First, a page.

June 2009 Blog Posts
I've posted a feedback on Microsoft Connect about how to enhance the INSERT INTO syntax.
Especially for INSERT INTO ... EXEC ...
Sometimes when you need the result from a stored procedure, the SP itself returns two (or more) resultsets.
And it's only possibly to fetch and store the first resultset.
What I have suggested is an enhanced syntax for INSERT INTO ... EXEC, like this
INSERT INTO Table1 (Col1, Col2), Table2 (ColX, ColY, ColZ)
EXEC usp_MyStoredProcedure @Param1, @Param2
In this example, usp_MyStoredProcedure returns three resultsets, of which I want to store the two first.
First resultset has two columns, and second resultset has three columns.
Let Microsoft know...
I've found an issue with the Debugger for SQL Server 2008 Management Studio a while ago.
This is my way to ask you to endorse a fix
Please let Microsoft know what you think about this suggestion.
Recently I posted a function which returned the Nth weekday of a month, either from the beginning of month or from the end of month. Function is found here http://weblogs.sqlteam.com/peterl/archive/2009/06/17/How-to-get-the-Nth-weekday-of-a-month.aspx
I have fiddled around with it and have now extended the function to find the Nth weekday not only for a month, but also for a quarter or a year. Below is the function.
CREATE FUNCTION dbo.fnGetNthWeekdayOfPeriod
SELECT DATEADD(DAY, theDelta +(@theWeekday + 6 - DATEDIFF(DAY, '17530101', theFirst) % 7) % 7, theFirst) AS theDate
SELECT CASE UPPER(@theType)
WHEN 'M' THEN DATEADD(MONTH, DATEDIFF(MONTH, @theNth, @theDate), '19000101')
You call this function with a date. The function returns a table with one record and 3 columns.
First column is Weekday; Monday = 1, Tuesday = 2, Wednesday = 3; Thursday = 4, Friday = 5, Saturday = 6 and Sunday = 7.
Second column is number of occurencies of that date since beginning of selected period type.
Third columns is number of occurencies left of that period type.
CREATE FUNCTION dbo.fnGetWeekdayAndNths
RETURN ( SELECT 1 + DATEDIFF(DAY, -53690, @theDate) % 7 AS theWeekday,
1 +(theDelta - 1) / 7 AS Beginning,
DATEDIFF(DAY, DATEADD(DAY, -1, thePeriod), @theDate) / 7 - 1...
You call this function with three parameters:
1. Any date of the month in question
2. The weekday to calculate; Monday 1, Tuesday 2, Wednesday 3, Thursday 4, Friday 5, Saturday 6 and Sunday 7
3. The choice of weekday count; a positive number means from the beginning of month and a negative number means from the end of month
If a valid date cannot be calculated, NULL is returned. For an extended version which, besides month, also handles quarter and year, see new blog post here
CREATE FUNCTION dbo.fnGetNthWeekdayOfMonth
SELECT DATEADD(DAY, 7 * @theNth...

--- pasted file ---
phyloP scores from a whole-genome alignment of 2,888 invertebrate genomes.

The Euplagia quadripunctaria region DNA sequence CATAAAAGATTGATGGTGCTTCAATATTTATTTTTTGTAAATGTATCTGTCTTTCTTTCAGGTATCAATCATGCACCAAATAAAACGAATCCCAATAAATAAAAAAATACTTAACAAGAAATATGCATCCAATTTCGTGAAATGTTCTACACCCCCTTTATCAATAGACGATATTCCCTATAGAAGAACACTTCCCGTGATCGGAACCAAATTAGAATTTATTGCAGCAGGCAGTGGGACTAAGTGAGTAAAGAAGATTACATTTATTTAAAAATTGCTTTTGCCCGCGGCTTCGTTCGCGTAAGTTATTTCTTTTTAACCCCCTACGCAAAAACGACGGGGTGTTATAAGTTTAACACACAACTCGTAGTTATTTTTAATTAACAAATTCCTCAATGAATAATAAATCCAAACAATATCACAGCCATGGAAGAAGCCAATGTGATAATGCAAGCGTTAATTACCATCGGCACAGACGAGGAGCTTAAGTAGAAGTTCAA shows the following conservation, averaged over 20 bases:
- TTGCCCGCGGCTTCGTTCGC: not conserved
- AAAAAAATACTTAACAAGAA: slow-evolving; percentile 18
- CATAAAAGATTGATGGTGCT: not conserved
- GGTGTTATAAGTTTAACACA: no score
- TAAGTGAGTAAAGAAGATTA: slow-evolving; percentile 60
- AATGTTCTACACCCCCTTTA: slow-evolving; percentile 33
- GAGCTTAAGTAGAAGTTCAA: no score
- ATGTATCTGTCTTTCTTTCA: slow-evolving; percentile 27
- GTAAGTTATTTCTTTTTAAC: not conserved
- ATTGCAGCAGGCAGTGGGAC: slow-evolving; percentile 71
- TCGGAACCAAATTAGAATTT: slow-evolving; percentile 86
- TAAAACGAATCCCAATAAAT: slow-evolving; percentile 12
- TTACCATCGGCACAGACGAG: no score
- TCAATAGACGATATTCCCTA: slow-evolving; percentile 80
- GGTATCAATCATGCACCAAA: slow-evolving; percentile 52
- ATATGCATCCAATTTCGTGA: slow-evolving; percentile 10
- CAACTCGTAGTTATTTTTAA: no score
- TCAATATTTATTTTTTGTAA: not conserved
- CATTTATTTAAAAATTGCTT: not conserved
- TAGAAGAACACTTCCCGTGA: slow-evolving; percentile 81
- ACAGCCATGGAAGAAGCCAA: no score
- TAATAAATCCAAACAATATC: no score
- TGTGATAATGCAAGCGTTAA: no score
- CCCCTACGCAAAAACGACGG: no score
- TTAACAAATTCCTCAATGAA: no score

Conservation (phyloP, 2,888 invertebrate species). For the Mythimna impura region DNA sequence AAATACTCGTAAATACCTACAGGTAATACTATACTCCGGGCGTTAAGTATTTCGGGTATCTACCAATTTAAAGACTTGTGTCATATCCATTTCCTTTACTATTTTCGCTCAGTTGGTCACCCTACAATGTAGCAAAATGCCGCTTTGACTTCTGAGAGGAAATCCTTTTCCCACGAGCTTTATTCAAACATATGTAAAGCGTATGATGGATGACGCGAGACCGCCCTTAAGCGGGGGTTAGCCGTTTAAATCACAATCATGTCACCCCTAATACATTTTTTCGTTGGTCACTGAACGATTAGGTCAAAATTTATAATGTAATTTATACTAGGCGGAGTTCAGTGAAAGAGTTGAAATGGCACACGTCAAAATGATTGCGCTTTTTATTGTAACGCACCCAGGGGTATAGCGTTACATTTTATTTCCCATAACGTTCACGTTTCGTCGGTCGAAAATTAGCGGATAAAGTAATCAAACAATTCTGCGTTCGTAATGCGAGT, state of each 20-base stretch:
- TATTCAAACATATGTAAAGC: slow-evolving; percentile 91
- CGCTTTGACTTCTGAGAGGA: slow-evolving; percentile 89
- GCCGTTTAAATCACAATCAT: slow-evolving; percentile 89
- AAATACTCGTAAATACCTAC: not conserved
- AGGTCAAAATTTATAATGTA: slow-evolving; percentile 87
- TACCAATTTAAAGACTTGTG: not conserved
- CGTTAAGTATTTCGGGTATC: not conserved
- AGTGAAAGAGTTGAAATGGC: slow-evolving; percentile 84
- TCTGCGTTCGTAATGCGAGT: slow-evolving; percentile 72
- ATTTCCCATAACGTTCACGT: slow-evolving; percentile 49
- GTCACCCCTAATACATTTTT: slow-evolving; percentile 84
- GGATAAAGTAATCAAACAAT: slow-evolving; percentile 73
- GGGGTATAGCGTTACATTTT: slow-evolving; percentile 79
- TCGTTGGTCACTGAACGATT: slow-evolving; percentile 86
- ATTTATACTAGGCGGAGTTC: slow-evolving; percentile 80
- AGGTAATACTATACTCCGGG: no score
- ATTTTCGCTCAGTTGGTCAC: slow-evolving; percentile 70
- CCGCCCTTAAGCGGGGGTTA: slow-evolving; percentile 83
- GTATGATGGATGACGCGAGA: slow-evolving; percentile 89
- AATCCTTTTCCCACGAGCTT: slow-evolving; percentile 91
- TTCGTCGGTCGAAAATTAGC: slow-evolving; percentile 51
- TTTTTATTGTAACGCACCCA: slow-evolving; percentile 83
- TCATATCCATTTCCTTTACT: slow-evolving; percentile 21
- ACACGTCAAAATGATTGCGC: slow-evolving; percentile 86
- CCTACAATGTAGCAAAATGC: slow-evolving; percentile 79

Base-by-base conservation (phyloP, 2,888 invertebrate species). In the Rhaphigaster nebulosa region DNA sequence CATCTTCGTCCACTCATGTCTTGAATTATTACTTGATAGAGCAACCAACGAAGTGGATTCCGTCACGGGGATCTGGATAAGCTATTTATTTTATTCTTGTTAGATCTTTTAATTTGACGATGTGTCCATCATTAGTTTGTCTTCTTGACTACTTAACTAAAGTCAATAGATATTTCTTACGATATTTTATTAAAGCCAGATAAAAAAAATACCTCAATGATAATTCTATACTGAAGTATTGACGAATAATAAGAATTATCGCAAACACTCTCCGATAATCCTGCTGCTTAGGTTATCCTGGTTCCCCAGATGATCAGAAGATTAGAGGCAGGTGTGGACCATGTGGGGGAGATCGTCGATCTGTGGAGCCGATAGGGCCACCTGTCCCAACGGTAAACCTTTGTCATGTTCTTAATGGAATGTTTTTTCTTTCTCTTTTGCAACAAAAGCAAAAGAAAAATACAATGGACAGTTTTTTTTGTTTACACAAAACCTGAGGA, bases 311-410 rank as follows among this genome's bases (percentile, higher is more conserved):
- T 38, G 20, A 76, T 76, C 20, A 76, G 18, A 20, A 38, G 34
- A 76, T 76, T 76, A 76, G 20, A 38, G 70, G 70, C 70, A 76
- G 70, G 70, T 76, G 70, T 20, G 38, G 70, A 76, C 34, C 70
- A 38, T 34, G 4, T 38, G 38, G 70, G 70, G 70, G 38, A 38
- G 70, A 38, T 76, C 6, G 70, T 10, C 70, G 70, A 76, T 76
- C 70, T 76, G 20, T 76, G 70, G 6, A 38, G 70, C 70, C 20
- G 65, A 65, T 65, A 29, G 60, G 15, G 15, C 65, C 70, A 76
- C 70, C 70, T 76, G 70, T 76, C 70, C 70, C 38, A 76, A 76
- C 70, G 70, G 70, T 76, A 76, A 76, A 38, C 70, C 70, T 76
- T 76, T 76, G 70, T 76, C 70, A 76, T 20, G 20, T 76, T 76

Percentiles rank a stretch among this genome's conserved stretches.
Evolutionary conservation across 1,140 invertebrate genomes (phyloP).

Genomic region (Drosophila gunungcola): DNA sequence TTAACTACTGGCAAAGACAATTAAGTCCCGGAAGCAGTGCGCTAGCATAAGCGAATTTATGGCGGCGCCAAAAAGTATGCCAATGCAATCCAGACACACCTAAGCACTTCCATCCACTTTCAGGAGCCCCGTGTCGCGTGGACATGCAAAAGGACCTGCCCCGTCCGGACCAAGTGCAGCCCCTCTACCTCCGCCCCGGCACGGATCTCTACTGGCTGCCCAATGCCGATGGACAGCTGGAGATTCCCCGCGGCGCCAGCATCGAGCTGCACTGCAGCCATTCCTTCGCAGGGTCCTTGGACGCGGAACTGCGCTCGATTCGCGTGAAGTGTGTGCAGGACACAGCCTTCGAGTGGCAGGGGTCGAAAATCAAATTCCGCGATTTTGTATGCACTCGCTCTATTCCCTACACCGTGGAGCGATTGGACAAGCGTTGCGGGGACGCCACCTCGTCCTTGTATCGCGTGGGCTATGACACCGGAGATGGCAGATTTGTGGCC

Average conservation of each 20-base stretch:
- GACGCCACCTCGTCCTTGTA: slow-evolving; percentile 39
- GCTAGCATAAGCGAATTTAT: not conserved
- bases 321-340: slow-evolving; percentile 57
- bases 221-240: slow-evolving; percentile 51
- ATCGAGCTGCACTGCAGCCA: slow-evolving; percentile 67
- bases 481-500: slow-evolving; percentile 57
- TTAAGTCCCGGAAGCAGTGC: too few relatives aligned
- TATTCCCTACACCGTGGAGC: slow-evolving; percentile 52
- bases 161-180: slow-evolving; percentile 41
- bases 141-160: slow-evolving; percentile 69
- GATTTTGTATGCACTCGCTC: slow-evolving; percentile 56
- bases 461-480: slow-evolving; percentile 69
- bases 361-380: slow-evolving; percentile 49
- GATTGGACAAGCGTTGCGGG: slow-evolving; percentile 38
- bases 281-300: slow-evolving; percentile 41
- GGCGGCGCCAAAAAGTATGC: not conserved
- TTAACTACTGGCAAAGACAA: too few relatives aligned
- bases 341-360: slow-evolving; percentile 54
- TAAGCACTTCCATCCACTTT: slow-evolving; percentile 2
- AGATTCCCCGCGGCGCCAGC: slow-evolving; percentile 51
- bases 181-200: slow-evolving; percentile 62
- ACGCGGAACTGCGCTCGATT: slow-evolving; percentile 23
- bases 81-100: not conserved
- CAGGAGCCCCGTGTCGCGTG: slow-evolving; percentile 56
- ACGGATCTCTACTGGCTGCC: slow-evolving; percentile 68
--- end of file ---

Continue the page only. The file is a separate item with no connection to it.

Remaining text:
I did some tests today to measure the different approaches for finding records present in one table but not in another. The results of CPU and Duration are presented below with some help from SQL Profiler.
Number of reads are equal between methods but different depending how many record in #TableB.
If there are other methods I haven't included, please let me know.
Method TableA TableB CPU Duration
---------- ------- ------- --- --------
GROUP BY 1000000 1000000 748 754
LEFT JOIN 1000000 1000000 328 321
NOT EXISTS 1000000 1000000 265 288
NOT IN 1000000 1000000 296 293
EXCEPT 1000000 1000000 312 288
GROUP BY 1000000 500000 577 2984
LEFT JOIN 1000000 500000...
For some time ago, I posted an algorithm how to get the XML structure automatically. Today I stumbled across another approach which seems to be faster. Reservations though I haven't tested this against large xml data yet.
However, the previous algorithm relied on a WHILE loop here
but this new algorithm doesn't. It's all xml internal thingies going on.
DECLARE @Nodes TABLE
NodeID INT IDENTITY(1, 1) PRIMARY KEY CLUSTERED,
DECLARE @Data XML
SET @Data = '
<comment>Element group comment</comment>
SELECT e.value('local-name(..)', 'VARCHAR(MAX)') AS ParentNodeName,
A few months back, Adam Machanic launched a competition about "Grouped string concatenenation" here http://sqlblog.com/blogs/adam_machanic/archive/2009/02/27/t-sql-challenge-grouped-string-concatenation.aspx
Now Adam has publish his results here http://sqlblog.com/blogs/adam_machanic/archive/2009/05/31/grouped-string-concatenation-the-winner-is.aspx and luckily my fourth suggestion was considered the overall winner!
When seeing my competitors, I am humble to see that my suggestion performed better than other suggestions made by such people as Itzik Ben-Gan, Remus Rusanu, Rob Farley and others.
Of course I am proud to win the MSDN Premium subscription, and now I have a hunch that next competition will be with Microsoft to get this baby activated ;-)
Thanks to all who participated. I have learned a few new tricks.